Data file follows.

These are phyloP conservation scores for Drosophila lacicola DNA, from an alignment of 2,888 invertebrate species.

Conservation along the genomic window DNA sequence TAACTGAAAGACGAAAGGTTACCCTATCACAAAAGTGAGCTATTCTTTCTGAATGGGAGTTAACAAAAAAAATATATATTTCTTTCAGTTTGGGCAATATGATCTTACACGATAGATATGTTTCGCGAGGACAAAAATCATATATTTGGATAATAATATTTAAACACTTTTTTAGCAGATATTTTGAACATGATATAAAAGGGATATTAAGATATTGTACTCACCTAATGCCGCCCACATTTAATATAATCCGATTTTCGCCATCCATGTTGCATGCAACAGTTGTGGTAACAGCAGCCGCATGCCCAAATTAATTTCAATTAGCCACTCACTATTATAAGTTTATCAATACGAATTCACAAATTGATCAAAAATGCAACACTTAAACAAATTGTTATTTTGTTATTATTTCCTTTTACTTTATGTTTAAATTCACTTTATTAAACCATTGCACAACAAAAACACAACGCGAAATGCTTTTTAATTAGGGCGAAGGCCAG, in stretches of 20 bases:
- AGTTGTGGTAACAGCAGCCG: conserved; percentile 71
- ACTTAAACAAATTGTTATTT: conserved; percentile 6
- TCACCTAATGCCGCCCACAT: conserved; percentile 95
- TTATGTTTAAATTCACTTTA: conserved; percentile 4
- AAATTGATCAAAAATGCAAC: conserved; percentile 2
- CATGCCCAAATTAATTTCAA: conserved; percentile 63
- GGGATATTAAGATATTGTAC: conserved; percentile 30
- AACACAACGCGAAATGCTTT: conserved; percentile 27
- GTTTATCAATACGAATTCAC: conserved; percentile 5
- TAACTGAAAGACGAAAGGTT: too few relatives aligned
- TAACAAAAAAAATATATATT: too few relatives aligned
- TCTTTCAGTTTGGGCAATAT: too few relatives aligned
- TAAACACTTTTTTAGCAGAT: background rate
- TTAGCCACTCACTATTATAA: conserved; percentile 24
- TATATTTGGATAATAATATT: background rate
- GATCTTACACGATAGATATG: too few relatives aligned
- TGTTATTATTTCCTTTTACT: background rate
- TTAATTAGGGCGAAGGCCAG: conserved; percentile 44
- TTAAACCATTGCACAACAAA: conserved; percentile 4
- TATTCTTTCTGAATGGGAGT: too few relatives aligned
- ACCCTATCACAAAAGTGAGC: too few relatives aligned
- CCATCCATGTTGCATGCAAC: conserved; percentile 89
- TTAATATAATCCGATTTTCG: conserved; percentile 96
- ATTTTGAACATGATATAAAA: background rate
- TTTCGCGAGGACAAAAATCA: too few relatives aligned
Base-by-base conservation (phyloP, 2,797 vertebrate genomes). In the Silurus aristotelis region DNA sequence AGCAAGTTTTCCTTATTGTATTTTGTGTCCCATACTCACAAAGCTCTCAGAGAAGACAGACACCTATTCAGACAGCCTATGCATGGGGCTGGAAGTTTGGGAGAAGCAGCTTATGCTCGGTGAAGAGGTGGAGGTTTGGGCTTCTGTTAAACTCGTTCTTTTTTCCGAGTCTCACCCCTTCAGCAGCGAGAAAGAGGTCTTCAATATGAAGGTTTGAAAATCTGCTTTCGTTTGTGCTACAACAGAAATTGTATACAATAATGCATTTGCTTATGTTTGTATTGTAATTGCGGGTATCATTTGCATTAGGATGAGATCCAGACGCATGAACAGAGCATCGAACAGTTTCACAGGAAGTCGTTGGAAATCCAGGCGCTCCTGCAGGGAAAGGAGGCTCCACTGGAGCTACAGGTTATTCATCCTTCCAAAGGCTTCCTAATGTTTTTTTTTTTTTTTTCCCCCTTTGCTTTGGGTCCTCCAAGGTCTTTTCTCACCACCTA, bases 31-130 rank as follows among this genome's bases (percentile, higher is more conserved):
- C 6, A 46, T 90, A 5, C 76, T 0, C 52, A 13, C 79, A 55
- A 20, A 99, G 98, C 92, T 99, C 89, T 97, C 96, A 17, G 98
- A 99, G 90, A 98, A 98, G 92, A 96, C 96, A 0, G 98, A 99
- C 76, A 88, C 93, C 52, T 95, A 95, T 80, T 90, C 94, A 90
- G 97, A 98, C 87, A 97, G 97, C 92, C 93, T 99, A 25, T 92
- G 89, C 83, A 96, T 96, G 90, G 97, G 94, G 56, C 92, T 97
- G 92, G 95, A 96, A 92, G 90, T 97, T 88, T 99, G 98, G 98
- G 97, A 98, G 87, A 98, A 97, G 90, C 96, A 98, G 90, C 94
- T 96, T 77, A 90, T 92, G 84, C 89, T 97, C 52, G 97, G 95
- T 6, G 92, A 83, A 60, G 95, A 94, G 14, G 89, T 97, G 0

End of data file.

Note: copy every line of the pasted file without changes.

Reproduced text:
These are phyloP conservation scores for Drosophila lacicola DNA, from an alignment of 2,888 invertebrate species.

Conservation along the genomic window DNA sequence TAACTGAAAGACGAAAGGTTACCCTATCACAAAAGTGAGCTATTCTTTCTGAATGGGAGTTAACAAAAAAAATATATATTTCTTTCAGTTTGGGCAATATGATCTTACACGATAGATATGTTTCGCGAGGACAAAAATCATATATTTGGATAATAATATTTAAACACTTTTTTAGCAGATATTTTGAACATGATATAAAAGGGATATTAAGATATTGTACTCACCTAATGCCGCCCACATTTAATATAATCCGATTTTCGCCATCCATGTTGCATGCAACAGTTGTGGTAACAGCAGCCGCATGCCCAAATTAATTTCAATTAGCCACTCACTATTATAAGTTTATCAATACGAATTCACAAATTGATCAAAAATGCAACACTTAAACAAATTGTTATTTTGTTATTATTTCCTTTTACTTTATGTTTAAATTCACTTTATTAAACCATTGCACAACAAAAACACAACGCGAAATGCTTTTTAATTAGGGCGAAGGCCAG, in stretches of 20 bases:
- AGTTGTGGTAACAGCAGCCG: conserved; percentile 71
- ACTTAAACAAATTGTTATTT: conserved; percentile 6
- TCACCTAATGCCGCCCACAT: conserved; percentile 95
- TTATGTTTAAATTCACTTTA: conserved; percentile 4
- AAATTGATCAAAAATGCAAC: conserved; percentile 2
- CATGCCCAAATTAATTTCAA: conserved; percentile 63
- GGGATATTAAGATATTGTAC: conserved; percentile 30
- AACACAACGCGAAATGCTTT: conserved; percentile 27
- GTTTATCAATACGAATTCAC: conserved; percentile 5
- TAACTGAAAGACGAAAGGTT: too few relatives aligned
- TAACAAAAAAAATATATATT: too few relatives aligned
- TCTTTCAGTTTGGGCAATAT: too few relatives aligned
- TAAACACTTTTTTAGCAGAT: background rate
- TTAGCCACTCACTATTATAA: conserved; percentile 24
- TATATTTGGATAATAATATT: background rate
- GATCTTACACGATAGATATG: too few relatives aligned
- TGTTATTATTTCCTTTTACT: background rate
- TTAATTAGGGCGAAGGCCAG: conserved; percentile 44
- TTAAACCATTGCACAACAAA: conserved; percentile 4
- TATTCTTTCTGAATGGGAGT: too few relatives aligned
- ACCCTATCACAAAAGTGAGC: too few relatives aligned
- CCATCCATGTTGCATGCAAC: conserved; percentile 89
- TTAATATAATCCGATTTTCG: conserved; percentile 96
- ATTTTGAACATGATATAAAA: background rate
- TTTCGCGAGGACAAAAATCA: too few relatives aligned
Base-by-base conservation (phyloP, 2,797 vertebrate genomes). In the Silurus aristotelis region DNA sequence AGCAAGTTTTCCTTATTGTATTTTGTGTCCCATACTCACAAAGCTCTCAGAGAAGACAGACACCTATTCAGACAGCCTATGCATGGGGCTGGAAGTTTGGGAGAAGCAGCTTATGCTCGGTGAAGAGGTGGAGGTTTGGGCTTCTGTTAAACTCGTTCTTTTTTCCGAGTCTCACCCCTTCAGCAGCGAGAAAGAGGTCTTCAATATGAAGGTTTGAAAATCTGCTTTCGTTTGTGCTACAACAGAAATTGTATACAATAATGCATTTGCTTATGTTTGTATTGTAATTGCGGGTATCATTTGCATTAGGATGAGATCCAGACGCATGAACAGAGCATCGAACAGTTTCACAGGAAGTCGTTGGAAATCCAGGCGCTCCTGCAGGGAAAGGAGGCTCCACTGGAGCTACAGGTTATTCATCCTTCCAAAGGCTTCCTAATGTTTTTTTTTTTTTTTTCCCCCTTTGCTTTGGGTCCTCCAAGGTCTTTTCTCACCACCTA, bases 31-130 rank as follows among this genome's bases (percentile, higher is more conserved):
- C 6, A 46, T 90, A 5, C 76, T 0, C 52, A 13, C 79, A 55
- A 20, A 99, G 98, C 92, T 99, C 89, T 97, C 96, A 17, G 98
- A 99, G 90, A 98, A 98, G 92, A 96, C 96, A 0, G 98, A 99
- C 76, A 88, C 93, C 52, T 95, A 95, T 80, T 90, C 94, A 90
- G 97, A 98, C 87, A 97, G 97, C 92, C 93, T 99, A 25, T 92
- G 89, C 83, A 96, T 96, G 90, G 97, G 94, G 56, C 92, T 97
- G 92, G 95, A 96, A 92, G 90, T 97, T 88, T 99, G 98, G 98
- G 97, A 98, G 87, A 98, A 97, G 90, C 96, A 98, G 90, C 94
- T 96, T 77, A 90, T 92, G 84, C 89, T 97, C 52, G 97, G 95
- T 6, G 92, A 83, A 60, G 95, A 94, G 14, G 89, T 97, G 0